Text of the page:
Ugandan President Refuses to Sign Anti-Gay Bill, Wants it to be Stronger


Uganda’s President Yoweri Museveni has rejected the highly controversial anti-homosexuality bill that imposes the death penalty for homosexuality. Instead, he wants the bill to be even stronger, requesting that it be returned to parliament.

Chief whip Denis Hamson Obua said the President had agreed to sign the bill into law, but it will be returned to strengthen some provisions.

The President also wants to introduce rehabilitation to “persons who have in the past been engaged in homosexuality.” The bill has come under heavy scrutiny by human rights experts. UN High Commissioner for Human Rights Volker Türk called the draconian legislation “deeply troubling.”

He said, “If signed into law by the President, it will render lesbian, gay and bisexual people in Uganda criminals simply for existing, for being who they are.”

“Before that is done, we also agree that the bill will be returned in order to facilitate the reinforcement and the strengthening of some provisions in line with our best practices,” said Chief Whip Denis Hamson Obua.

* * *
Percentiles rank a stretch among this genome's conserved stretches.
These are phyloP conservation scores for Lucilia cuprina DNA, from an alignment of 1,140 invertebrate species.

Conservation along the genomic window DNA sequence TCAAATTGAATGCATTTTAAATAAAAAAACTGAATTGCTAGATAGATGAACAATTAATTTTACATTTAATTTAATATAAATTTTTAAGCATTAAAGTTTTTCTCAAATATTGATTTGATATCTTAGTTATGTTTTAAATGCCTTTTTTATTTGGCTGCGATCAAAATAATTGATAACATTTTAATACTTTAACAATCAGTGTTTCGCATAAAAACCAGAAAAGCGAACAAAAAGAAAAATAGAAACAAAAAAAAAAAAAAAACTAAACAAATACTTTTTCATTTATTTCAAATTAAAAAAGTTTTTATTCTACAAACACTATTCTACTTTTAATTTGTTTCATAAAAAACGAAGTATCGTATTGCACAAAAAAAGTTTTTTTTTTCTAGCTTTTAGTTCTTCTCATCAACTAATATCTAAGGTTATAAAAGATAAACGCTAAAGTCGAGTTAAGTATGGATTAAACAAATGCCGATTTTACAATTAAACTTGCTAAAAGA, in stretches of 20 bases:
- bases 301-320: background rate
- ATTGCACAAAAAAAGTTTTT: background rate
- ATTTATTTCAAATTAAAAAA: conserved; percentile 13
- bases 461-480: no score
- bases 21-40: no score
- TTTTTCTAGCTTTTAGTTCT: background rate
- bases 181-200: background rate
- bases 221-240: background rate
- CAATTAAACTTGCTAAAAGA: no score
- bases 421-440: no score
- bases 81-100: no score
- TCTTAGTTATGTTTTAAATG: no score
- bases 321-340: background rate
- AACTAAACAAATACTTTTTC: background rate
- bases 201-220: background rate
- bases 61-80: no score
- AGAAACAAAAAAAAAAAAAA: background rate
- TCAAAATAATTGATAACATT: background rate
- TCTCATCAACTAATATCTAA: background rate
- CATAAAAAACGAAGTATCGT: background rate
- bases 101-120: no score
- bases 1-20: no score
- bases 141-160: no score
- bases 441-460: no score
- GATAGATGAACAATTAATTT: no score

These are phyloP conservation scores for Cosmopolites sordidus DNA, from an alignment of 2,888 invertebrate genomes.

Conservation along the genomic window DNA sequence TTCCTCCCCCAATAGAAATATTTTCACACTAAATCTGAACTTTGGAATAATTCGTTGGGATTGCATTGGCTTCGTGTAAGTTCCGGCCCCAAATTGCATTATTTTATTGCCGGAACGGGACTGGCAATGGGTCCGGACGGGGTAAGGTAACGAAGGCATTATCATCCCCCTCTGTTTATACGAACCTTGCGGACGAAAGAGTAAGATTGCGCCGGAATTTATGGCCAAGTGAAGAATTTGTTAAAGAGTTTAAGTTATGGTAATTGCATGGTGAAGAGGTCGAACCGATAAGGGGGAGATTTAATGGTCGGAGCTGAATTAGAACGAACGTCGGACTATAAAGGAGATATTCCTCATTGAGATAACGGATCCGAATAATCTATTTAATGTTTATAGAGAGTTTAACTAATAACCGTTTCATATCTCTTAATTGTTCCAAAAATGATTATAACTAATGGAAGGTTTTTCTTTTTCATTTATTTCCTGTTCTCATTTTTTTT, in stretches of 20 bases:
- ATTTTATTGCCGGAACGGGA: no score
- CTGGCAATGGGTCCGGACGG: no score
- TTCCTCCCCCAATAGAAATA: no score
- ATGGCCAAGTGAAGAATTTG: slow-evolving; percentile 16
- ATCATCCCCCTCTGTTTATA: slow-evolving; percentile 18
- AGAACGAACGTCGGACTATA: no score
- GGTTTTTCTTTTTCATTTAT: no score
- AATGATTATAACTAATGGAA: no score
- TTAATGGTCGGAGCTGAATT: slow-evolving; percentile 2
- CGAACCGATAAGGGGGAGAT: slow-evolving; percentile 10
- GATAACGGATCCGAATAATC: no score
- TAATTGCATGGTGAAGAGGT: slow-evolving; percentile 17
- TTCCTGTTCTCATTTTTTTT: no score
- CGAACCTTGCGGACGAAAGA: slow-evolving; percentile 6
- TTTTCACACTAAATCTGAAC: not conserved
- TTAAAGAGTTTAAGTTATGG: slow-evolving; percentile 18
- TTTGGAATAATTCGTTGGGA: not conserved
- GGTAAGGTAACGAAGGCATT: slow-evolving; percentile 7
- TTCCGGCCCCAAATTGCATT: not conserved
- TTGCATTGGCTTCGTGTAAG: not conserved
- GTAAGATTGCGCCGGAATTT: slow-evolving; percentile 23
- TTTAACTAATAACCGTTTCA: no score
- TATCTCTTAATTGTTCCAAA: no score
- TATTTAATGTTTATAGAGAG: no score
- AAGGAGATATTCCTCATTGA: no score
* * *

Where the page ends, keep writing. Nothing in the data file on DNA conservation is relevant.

“The President told the members that he had no objections to the punishments but on the issue of rehabilitation of the persons who have in the past been engaged in homosexuality but would like to live normal lives again,” said Presidential Spokesman Sandor Walusimbi.

Last month, only two of the 389 legislators voted against the proposed legislation, which would punish homosexuals with death if they are caught in a sexual act.

The bill also criminalizes those who “recruit, promote and fund” same-sex “activities”, which lawmakers say clash with the views and beliefs of the religious East African nation.